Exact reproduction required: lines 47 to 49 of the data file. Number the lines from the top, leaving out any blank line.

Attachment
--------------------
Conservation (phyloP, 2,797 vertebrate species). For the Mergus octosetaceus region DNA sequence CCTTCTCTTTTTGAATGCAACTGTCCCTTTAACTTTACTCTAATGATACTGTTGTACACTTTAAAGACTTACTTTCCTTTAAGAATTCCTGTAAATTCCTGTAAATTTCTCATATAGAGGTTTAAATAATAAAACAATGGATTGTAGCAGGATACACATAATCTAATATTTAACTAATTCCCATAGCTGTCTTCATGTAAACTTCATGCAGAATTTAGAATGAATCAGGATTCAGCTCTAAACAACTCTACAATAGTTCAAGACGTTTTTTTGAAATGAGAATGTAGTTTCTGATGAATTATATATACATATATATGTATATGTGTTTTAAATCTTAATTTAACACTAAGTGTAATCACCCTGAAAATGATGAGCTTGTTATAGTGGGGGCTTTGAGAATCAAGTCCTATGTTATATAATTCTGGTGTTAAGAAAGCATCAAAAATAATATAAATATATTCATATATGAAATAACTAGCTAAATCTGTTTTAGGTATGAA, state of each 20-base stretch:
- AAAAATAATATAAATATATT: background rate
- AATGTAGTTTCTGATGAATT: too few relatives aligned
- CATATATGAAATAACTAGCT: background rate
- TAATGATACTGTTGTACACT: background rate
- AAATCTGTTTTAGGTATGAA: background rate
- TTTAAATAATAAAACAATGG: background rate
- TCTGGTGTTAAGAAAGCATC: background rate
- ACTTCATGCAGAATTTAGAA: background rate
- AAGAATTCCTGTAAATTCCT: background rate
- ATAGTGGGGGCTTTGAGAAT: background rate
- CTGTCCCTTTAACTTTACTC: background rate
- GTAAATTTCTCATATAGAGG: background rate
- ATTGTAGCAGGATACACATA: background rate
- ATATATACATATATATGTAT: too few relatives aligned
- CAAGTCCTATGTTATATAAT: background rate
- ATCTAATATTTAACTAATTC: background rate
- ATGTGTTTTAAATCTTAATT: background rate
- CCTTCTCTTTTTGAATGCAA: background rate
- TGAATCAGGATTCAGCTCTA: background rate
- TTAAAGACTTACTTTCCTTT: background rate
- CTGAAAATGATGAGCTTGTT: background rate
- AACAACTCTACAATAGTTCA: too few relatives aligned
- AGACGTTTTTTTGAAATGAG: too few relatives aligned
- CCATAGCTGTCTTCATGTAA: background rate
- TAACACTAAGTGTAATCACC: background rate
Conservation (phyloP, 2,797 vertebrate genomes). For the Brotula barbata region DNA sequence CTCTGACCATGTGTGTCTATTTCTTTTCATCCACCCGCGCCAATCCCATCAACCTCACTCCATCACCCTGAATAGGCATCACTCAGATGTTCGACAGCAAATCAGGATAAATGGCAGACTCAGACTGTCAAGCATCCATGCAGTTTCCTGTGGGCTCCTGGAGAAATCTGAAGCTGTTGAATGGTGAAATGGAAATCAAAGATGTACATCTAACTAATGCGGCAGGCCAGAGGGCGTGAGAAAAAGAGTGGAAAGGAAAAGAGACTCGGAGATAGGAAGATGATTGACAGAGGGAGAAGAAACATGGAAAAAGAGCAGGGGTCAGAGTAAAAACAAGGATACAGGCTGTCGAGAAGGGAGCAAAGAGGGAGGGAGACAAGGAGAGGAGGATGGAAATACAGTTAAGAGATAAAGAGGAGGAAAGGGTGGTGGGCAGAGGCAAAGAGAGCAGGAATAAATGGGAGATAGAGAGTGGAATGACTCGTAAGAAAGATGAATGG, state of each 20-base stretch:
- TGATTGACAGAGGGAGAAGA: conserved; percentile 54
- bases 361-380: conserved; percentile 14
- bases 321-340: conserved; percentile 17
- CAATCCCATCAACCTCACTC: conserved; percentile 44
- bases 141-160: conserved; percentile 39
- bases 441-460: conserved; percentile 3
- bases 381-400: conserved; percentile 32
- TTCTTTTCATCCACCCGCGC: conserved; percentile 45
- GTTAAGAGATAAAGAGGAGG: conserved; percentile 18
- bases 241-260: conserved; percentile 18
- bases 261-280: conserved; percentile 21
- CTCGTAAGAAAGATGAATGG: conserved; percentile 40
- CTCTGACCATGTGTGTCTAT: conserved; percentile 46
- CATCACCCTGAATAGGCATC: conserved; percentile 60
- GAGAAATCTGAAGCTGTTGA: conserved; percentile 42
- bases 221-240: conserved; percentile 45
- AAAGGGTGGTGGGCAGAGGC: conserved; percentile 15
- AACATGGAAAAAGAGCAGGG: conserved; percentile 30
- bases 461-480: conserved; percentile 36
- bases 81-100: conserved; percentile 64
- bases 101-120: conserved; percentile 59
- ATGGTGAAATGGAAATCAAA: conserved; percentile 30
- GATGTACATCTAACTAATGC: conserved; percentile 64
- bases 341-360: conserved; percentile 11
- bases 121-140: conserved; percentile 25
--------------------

- bases 81-100: conserved; percentile 64
- bases 101-120: conserved; percentile 59
- ATGGTGAAATGGAAATCAAA: conserved; percentile 30